Why Return Season is a Golden Opportunity for Retailers
For retailers, the game has changed when it comes to returns. Pandemic-era purchase habits have pushed online sales higher than ever before, but the double-edged sword is that return rates are also through the roof. Still, with consumer habits shifting more online, returns can provide retailers with a rich opportunity to turn a negative into a positive.
First off, it’s important to understand the scope of this problem. Returns cost retailers about $743 billion in 2023, with a return rate of more than 14 percent (and more than 17 percent for online sales). These numbers are slightly down from the nearly 20 percent return rates retailers saw at the height of the pandemic, but still a staggering number.
Given the gravity of the situation, many retailers are reevaluating their return policies and processes in order to address the issue. Returns are a major challenge, but when approached smartly, retailers can create their own opportunities, leading to increased sales and better customer loyalty and retention.
How Retailers Are Coping With an Increase in Returns
Over the past year, many retailers have adjusted their return policies to shift some of the financial or logistical burden onto their customers. Some have begun charging return or restocking fees, but creating exemptions for customers who are members of the store’s loyalty program or those who return the item to a brick-and-mortar store or partner store.
While some retailers are shifting the burden to customers financially, others are avoiding returns altogether. In recent years, many retailers — including Amazon.com sellers — have adopted a “returnless” model, telling customers to simply keep the merchandise they ordered.
This “keep it” mentality is controversial among retailers because it can lead to an increase in fraud, but conversely, it provides the least amount of friction for customers and retailers alike, which can increase repeat purchases and customer satisfaction. What’s more, this policy can help retailers reduce their environmental footprint, which again helps build customer loyalty in an era when nearly 40 percent of consumers want a brand to align with their values.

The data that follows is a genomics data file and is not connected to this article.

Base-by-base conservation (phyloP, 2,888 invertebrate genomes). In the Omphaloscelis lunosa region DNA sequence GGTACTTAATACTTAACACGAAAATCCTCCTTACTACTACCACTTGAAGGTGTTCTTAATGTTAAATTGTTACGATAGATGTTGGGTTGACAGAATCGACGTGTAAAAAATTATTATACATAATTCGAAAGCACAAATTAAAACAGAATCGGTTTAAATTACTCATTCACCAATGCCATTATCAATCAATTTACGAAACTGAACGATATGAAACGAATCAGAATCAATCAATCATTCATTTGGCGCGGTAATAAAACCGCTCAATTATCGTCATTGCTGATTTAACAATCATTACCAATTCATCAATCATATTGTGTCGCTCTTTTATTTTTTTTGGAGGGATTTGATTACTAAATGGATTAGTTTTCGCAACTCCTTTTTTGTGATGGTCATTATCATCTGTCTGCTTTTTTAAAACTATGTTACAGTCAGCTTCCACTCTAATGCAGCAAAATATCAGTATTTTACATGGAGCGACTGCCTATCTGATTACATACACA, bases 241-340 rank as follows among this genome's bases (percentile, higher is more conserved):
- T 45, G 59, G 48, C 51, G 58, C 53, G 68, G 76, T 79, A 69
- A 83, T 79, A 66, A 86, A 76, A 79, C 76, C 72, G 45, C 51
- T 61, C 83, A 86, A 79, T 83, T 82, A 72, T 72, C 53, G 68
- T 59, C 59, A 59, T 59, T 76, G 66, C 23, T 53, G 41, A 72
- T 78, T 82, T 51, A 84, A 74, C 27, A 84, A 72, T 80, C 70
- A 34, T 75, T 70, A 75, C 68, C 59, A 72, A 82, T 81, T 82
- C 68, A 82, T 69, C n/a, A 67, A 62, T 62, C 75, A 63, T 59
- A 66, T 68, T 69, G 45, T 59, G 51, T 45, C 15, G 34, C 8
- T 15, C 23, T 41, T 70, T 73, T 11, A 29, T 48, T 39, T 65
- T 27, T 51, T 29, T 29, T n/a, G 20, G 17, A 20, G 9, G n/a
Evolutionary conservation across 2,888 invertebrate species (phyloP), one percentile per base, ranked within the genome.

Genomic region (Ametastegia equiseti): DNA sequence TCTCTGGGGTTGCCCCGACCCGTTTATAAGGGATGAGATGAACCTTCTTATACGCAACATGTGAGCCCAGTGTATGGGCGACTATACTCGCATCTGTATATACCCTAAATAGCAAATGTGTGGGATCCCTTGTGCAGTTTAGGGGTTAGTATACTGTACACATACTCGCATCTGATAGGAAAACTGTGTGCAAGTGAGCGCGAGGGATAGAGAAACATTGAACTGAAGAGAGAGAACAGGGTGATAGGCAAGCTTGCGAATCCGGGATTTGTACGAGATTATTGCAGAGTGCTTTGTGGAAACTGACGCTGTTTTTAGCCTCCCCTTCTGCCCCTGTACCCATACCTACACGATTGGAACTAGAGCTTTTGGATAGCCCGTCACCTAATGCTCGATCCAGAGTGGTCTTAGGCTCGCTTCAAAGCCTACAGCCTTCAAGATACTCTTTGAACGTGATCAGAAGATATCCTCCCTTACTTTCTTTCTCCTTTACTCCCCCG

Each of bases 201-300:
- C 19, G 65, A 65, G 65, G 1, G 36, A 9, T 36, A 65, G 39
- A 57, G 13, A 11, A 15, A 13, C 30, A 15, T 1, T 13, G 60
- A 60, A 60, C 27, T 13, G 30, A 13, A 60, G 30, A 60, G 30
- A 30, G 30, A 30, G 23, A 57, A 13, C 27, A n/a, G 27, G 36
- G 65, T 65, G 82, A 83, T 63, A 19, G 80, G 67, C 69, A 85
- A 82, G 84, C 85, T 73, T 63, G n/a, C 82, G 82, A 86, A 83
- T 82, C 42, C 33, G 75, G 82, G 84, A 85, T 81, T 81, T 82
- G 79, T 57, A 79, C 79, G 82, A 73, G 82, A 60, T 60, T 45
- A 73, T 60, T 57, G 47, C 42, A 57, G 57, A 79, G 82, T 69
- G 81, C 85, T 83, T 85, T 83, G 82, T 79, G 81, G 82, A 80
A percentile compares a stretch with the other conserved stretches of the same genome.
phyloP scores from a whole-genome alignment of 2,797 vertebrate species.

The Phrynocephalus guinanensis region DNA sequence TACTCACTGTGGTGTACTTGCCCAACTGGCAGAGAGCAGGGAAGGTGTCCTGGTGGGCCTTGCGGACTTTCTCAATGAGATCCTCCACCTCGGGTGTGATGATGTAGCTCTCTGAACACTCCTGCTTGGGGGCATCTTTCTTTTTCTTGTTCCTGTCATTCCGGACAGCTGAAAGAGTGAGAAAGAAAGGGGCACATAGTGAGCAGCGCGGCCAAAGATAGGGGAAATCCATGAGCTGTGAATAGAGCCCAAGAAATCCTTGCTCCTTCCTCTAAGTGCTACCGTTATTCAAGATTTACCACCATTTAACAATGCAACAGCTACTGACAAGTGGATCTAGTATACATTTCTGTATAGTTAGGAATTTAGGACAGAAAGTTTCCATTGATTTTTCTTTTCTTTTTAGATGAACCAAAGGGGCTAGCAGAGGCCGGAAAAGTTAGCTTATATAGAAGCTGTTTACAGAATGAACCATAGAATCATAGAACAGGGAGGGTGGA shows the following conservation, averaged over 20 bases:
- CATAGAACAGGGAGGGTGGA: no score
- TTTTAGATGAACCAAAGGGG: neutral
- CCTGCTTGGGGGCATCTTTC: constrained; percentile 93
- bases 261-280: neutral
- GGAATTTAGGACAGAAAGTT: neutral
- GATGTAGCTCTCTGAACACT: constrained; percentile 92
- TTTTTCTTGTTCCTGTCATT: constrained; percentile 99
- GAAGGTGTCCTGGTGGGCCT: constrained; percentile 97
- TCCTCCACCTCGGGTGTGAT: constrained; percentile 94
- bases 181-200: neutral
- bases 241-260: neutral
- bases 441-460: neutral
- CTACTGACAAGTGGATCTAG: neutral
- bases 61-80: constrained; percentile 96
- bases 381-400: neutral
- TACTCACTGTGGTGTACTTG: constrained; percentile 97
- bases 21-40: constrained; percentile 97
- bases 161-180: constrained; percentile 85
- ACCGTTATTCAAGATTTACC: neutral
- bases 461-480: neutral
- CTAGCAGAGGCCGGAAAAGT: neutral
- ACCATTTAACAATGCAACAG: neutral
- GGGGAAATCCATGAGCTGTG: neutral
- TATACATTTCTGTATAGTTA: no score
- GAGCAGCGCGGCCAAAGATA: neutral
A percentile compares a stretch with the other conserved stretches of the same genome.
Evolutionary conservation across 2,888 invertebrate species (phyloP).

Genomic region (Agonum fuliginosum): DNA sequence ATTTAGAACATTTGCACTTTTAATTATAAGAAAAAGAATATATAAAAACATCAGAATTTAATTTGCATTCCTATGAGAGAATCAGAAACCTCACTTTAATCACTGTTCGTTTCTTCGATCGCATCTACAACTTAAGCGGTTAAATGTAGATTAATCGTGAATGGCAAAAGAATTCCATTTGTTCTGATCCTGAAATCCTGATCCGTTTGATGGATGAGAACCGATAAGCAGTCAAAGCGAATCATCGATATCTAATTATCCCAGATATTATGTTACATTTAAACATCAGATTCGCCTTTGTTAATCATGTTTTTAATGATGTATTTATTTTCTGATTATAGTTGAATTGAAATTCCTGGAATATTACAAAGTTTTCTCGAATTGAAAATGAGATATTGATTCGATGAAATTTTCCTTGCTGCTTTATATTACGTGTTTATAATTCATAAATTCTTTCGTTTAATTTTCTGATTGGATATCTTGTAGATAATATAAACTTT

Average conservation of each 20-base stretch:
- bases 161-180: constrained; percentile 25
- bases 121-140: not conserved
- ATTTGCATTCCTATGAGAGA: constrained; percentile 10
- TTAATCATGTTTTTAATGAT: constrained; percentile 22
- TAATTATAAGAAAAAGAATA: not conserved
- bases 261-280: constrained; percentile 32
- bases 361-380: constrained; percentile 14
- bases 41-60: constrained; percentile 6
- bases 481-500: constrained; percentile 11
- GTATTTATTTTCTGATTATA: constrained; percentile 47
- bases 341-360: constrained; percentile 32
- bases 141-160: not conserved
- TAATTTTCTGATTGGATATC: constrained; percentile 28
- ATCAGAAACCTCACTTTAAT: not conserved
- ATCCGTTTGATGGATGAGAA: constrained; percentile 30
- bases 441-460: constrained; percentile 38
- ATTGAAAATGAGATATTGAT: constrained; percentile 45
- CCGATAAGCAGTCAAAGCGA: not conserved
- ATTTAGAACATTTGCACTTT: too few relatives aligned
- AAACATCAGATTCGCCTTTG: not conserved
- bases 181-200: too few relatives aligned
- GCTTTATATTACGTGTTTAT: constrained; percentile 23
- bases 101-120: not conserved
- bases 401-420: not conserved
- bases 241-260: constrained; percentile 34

Seeing the Opportunity in Returns
Though returns are a major burden for retailers, they can also provide an opportunity on multiple fronts, from increased customer satisfaction to increased sales and better inventory management.
That said, returns shouldn’t be treated as an inevitability. Given that almost 40 percent of consumers place the blame for a needed return on the retailer for not providing accurate information, retailers can focus on providing accurate product descriptions, rich product imagery and other visual product information tools to mitigate the risk of returns.
Even in a perfect world, however, returns will happen. It’s the responsibility of the retailer to ensure that the process is as frictionless as possible for the customer, while also keeping in mind that returns shouldn’t be a financial burden to accommodate.
One of the major issues impacting returns is the cost of reverse logistics. The cost to process, restock, refurbish (if necessary), and resell products is not insignificant. Investing in a more efficient system — particularly one that leverages artificial intelligence — could help streamline the process, schedule return pickups, analyze merchandise for resale, and much more.
If upgrades to reverse logistics systems don't bring down the cost of returns, retailers can find ways to shift the burden to customers in a way that doesn’t cause them to abandon the brand. By incentivizing free returns through loyalty programs, retailers are able to nurture customer relationships and promote repeat purchases which can help counter the cost of return processing. Loyalty programs can also be used to incentivize customers to take returns in the form of store credit, further encouraging repeat purchases.
Finally, there’s the question of what to do with returned products. This is a great opportunity for promotion and merchandising managers to get creative. Refurbishment programs, specialized promotions for returned merchandise (both online and in-store), and unique product bundles are all ways retailers can turn returned goods into profit centers for their business. These goods can also be donated to charitable organizations in need, which helps elevate brand reputation.
For many retailers, the weeks and months after the holidays are a challenge: after riding high on the holiday season sales, there’s the hangover period where it feels like more products are coming in than going out. By investing in reverse logistics, incentivizing loyalty and repeat purchases, and getting creative with merchandising and promotions, this return season can be spun into a golden opportunity.